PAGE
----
The introduction of ID cards would be a solution to illegal immigration. How could it not be? It would present the legal but undocumented with a challenge but not a new challenge. They are already challenged. It would be necessary to allow some form of amnesty for the undocumented in the initial introduction of ID cards, to avoid injustice. The authorities should need to prove they are illegal, you know, like innocent until proven guilty, (what a novel idea). Once ID cards are in place. status is established and any new illegals can be identified.  The only people who object are those that want their skin colour, name, and accent to be their ID. As for fearing a police state, it is easier to introduce one if there are no ID cards. If you want an excuse to allow police to detain people for no reason, then introduce a law that says you must identify yourself to the satisfaction of the police, but allow the police discretion in what they find satisfactory, and then have no ID card. Much like the Windrush victim situation vis-a-vis the Home Office, no? ID cards are protection and put all citizens on an equal footing irrespective of visual appearance, name, and accent.

The Power of Compound Interest

Compound interest is a simple concept but the significance is not widely understood. An exercise that I carried out for one of my offspring may have wider value. Assume you save £200 in an ISA for 35 years. Assume two possible rates of return, 5% and 10% and two possible fee structures, 0.21% and 1%.

  1.  At 5% with fee of 0.21% you end up with £216,901.
  2. At 10% with a fee of 0.21% you end up with £719,362
  3. At 10% with a fee of 1% you end up with £588,356

First doubling the rate of return from 5-10% increases the amount saved by 232%. Second increasing the fee from 0.21% to 1% reduces the final sum by £131k in the case of a 10% return. The impact of compounding is non-linear.

The lesson is that saving even relatively small amounts in low-cost vehicles can have a huge impact. Moreover taking slightly riskier but potentially higher returning investments has a disproportionate effect on terminal wealth. If you save in cash and get 2% (zero fee) over this period you will end up with £121,509. Over 35 years it pays to take some risk. If you wish to play around with the numbers (and check mine) I used this calculator and deducted the assumed fee from the return.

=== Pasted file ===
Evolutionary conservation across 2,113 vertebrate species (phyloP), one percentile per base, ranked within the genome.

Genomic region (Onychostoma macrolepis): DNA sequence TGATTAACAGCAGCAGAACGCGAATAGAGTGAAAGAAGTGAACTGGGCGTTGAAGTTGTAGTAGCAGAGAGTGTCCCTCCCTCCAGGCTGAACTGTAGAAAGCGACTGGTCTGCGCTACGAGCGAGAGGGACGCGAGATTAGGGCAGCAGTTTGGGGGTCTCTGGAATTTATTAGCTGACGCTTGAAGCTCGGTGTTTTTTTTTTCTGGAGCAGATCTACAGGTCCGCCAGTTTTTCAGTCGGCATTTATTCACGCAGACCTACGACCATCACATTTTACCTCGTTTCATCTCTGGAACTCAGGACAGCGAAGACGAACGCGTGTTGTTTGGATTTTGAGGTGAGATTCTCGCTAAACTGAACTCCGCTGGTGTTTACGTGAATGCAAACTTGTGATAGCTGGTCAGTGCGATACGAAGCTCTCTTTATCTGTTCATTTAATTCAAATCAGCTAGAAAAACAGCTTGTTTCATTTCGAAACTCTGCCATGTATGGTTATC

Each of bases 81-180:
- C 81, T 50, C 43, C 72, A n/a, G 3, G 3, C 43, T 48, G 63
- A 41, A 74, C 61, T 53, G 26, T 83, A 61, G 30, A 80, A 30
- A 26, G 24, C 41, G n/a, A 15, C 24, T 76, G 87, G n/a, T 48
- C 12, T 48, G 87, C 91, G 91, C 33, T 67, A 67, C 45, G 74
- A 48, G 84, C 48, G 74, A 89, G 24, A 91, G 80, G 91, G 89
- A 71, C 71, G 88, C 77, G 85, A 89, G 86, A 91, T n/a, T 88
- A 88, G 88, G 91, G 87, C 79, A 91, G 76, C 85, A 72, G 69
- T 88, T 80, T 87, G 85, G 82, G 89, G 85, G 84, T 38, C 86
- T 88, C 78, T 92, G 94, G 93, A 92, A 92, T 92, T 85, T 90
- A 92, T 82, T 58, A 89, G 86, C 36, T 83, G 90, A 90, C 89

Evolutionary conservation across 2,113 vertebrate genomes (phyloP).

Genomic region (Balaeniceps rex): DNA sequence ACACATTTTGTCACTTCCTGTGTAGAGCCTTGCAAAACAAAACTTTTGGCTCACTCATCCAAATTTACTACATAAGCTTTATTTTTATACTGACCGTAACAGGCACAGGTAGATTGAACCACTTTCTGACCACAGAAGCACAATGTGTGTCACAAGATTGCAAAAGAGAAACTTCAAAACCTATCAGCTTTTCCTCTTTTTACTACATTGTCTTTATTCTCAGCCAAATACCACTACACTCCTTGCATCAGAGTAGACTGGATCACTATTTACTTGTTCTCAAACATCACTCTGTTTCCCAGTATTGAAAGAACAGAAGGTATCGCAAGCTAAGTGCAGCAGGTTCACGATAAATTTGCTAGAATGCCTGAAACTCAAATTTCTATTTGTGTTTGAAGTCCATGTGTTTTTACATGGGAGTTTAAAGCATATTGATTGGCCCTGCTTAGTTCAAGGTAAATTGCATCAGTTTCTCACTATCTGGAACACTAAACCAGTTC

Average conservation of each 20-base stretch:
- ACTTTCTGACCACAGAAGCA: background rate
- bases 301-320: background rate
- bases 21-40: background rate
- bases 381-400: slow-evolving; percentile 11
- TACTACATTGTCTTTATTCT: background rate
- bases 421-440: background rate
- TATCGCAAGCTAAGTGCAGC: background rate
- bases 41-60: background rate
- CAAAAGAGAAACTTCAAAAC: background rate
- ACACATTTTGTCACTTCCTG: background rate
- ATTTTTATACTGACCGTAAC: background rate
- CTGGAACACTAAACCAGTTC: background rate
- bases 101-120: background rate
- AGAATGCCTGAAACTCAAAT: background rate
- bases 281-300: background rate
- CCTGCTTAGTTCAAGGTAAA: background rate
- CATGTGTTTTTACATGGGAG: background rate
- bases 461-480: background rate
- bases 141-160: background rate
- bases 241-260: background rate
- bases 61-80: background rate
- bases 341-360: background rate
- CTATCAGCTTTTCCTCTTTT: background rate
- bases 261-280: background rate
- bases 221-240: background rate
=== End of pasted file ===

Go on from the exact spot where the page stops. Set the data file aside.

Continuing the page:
What kind of return can you expect from the FTSE 100 over 35 years. The answer is no one knows. Historical studies (1900-2017) suggest UK equities return around 5.5% real so with inflation averaging 2.5% that gives a nominal return of 8%. However does 35 years constitute the long-term? Looking at sub-periods one gets quite different outcomes, some better and some worse.

A different way of looking at this is to note that total return figures include dividends being reinvested continuously. This enhances the compounding effect. The FTSE 100 is presently yielding close to 4%. It consists of rather solid but unexciting stocks and it is not really a UK INC investment. The bulk of earnings are generated in foreign lands so it is like owning foreign indices . However it lacks the excitement of high-tech stocks and contains a few dying industries (tobacco, oil). It also has a number of battered banks and financials in the selection. The last 18 years have been tough for the FTSE 100 but it has still produced a positive return for a sensible investor. If you had invested £1000 31/12/1999 and reinvested dividends you would now have £2193, a compound annual return of 4.6%. Not amazing but considering the nature of the period, respectable. Your £200 pm would also have compounded at 4.6% over this period.